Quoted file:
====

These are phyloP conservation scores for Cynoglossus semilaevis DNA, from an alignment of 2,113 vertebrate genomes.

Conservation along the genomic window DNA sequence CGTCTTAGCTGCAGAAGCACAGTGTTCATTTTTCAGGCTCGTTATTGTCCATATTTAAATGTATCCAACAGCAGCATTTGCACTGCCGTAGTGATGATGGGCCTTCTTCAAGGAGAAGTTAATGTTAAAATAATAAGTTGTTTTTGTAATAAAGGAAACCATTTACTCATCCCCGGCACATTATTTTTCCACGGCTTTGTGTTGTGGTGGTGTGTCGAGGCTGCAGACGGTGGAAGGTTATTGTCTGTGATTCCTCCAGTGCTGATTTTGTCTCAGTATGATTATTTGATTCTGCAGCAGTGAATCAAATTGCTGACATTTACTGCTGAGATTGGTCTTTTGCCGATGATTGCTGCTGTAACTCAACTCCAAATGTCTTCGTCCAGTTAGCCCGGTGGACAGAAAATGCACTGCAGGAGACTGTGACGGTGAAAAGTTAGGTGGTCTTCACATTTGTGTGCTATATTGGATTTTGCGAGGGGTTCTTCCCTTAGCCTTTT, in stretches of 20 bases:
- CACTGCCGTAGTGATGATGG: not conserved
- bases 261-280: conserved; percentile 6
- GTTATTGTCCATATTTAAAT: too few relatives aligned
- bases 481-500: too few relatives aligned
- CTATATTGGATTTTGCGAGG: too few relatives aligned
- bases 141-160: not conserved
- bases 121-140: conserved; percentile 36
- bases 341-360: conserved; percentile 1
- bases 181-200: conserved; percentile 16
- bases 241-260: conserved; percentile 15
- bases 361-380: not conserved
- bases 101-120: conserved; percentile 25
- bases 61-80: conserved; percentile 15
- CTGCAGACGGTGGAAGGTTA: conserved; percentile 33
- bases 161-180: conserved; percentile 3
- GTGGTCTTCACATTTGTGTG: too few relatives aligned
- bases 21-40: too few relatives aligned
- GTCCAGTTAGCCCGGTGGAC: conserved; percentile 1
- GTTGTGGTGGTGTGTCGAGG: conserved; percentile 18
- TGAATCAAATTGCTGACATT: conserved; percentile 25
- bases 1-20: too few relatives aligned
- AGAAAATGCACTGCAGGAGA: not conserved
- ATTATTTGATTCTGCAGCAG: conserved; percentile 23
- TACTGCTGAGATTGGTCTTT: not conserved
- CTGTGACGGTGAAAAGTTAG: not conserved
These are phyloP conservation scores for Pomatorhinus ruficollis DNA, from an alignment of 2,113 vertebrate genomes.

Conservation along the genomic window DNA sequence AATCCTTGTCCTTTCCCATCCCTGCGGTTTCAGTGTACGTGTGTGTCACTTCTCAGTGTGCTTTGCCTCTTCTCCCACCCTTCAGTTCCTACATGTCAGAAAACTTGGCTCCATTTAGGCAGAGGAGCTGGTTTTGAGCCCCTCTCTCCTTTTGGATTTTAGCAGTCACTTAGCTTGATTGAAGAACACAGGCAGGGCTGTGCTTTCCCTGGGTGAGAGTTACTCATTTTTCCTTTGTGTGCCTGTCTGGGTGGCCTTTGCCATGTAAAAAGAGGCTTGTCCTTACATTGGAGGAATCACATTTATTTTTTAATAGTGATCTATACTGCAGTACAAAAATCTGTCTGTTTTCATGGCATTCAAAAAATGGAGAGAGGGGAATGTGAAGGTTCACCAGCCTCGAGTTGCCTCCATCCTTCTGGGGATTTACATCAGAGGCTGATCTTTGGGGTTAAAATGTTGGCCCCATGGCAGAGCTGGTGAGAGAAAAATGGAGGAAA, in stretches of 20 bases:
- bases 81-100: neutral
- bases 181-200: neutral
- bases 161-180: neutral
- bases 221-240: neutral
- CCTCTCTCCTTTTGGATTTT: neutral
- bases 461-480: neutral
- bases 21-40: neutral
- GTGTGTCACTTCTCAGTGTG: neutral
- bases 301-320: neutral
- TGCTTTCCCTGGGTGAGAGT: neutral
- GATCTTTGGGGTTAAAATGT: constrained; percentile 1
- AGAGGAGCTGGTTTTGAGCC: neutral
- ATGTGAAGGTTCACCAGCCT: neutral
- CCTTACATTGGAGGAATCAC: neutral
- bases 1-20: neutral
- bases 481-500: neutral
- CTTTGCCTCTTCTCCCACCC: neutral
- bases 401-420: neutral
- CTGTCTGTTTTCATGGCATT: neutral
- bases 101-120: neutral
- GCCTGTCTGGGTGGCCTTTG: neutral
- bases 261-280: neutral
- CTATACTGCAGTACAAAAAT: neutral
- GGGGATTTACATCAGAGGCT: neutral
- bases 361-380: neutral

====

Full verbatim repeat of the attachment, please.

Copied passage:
These are phyloP conservation scores for Cynoglossus semilaevis DNA, from an alignment of 2,113 vertebrate genomes.

Conservation along the genomic window DNA sequence CGTCTTAGCTGCAGAAGCACAGTGTTCATTTTTCAGGCTCGTTATTGTCCATATTTAAATGTATCCAACAGCAGCATTTGCACTGCCGTAGTGATGATGGGCCTTCTTCAAGGAGAAGTTAATGTTAAAATAATAAGTTGTTTTTGTAATAAAGGAAACCATTTACTCATCCCCGGCACATTATTTTTCCACGGCTTTGTGTTGTGGTGGTGTGTCGAGGCTGCAGACGGTGGAAGGTTATTGTCTGTGATTCCTCCAGTGCTGATTTTGTCTCAGTATGATTATTTGATTCTGCAGCAGTGAATCAAATTGCTGACATTTACTGCTGAGATTGGTCTTTTGCCGATGATTGCTGCTGTAACTCAACTCCAAATGTCTTCGTCCAGTTAGCCCGGTGGACAGAAAATGCACTGCAGGAGACTGTGACGGTGAAAAGTTAGGTGGTCTTCACATTTGTGTGCTATATTGGATTTTGCGAGGGGTTCTTCCCTTAGCCTTTT, in stretches of 20 bases:
- CACTGCCGTAGTGATGATGG: not conserved
- bases 261-280: conserved; percentile 6
- GTTATTGTCCATATTTAAAT: too few relatives aligned
- bases 481-500: too few relatives aligned
- CTATATTGGATTTTGCGAGG: too few relatives aligned
- bases 141-160: not conserved
- bases 121-140: conserved; percentile 36
- bases 341-360: conserved; percentile 1
- bases 181-200: conserved; percentile 16
- bases 241-260: conserved; percentile 15
- bases 361-380: not conserved
- bases 101-120: conserved; percentile 25
- bases 61-80: conserved; percentile 15
- CTGCAGACGGTGGAAGGTTA: conserved; percentile 33
- bases 161-180: conserved; percentile 3
- GTGGTCTTCACATTTGTGTG: too few relatives aligned
- bases 21-40: too few relatives aligned
- GTCCAGTTAGCCCGGTGGAC: conserved; percentile 1
- GTTGTGGTGGTGTGTCGAGG: conserved; percentile 18
- TGAATCAAATTGCTGACATT: conserved; percentile 25
- bases 1-20: too few relatives aligned
- AGAAAATGCACTGCAGGAGA: not conserved
- ATTATTTGATTCTGCAGCAG: conserved; percentile 23
- TACTGCTGAGATTGGTCTTT: not conserved
- CTGTGACGGTGAAAAGTTAG: not conserved
These are phyloP conservation scores for Pomatorhinus ruficollis DNA, from an alignment of 2,113 vertebrate genomes.

Conservation along the genomic window DNA sequence AATCCTTGTCCTTTCCCATCCCTGCGGTTTCAGTGTACGTGTGTGTCACTTCTCAGTGTGCTTTGCCTCTTCTCCCACCCTTCAGTTCCTACATGTCAGAAAACTTGGCTCCATTTAGGCAGAGGAGCTGGTTTTGAGCCCCTCTCTCCTTTTGGATTTTAGCAGTCACTTAGCTTGATTGAAGAACACAGGCAGGGCTGTGCTTTCCCTGGGTGAGAGTTACTCATTTTTCCTTTGTGTGCCTGTCTGGGTGGCCTTTGCCATGTAAAAAGAGGCTTGTCCTTACATTGGAGGAATCACATTTATTTTTTAATAGTGATCTATACTGCAGTACAAAAATCTGTCTGTTTTCATGGCATTCAAAAAATGGAGAGAGGGGAATGTGAAGGTTCACCAGCCTCGAGTTGCCTCCATCCTTCTGGGGATTTACATCAGAGGCTGATCTTTGGGGTTAAAATGTTGGCCCCATGGCAGAGCTGGTGAGAGAAAAATGGAGGAAA, in stretches of 20 bases:
- bases 81-100: neutral
- bases 181-200: neutral
- bases 161-180: neutral
- bases 221-240: neutral
- CCTCTCTCCTTTTGGATTTT: neutral
- bases 461-480: neutral
- bases 21-40: neutral
- GTGTGTCACTTCTCAGTGTG: neutral
- bases 301-320: neutral
- TGCTTTCCCTGGGTGAGAGT: neutral
- GATCTTTGGGGTTAAAATGT: constrained; percentile 1
- AGAGGAGCTGGTTTTGAGCC: neutral
- ATGTGAAGGTTCACCAGCCT: neutral
- CCTTACATTGGAGGAATCAC: neutral
- bases 1-20: neutral
- bases 481-500: neutral
- CTTTGCCTCTTCTCCCACCC: neutral
- bases 401-420: neutral
- CTGTCTGTTTTCATGGCATT: neutral
- bases 101-120: neutral
- GCCTGTCTGGGTGGCCTTTG: neutral
- bases 261-280: neutral
- CTATACTGCAGTACAAAAAT: neutral
- GGGGATTTACATCAGAGGCT: neutral
- bases 361-380: neutral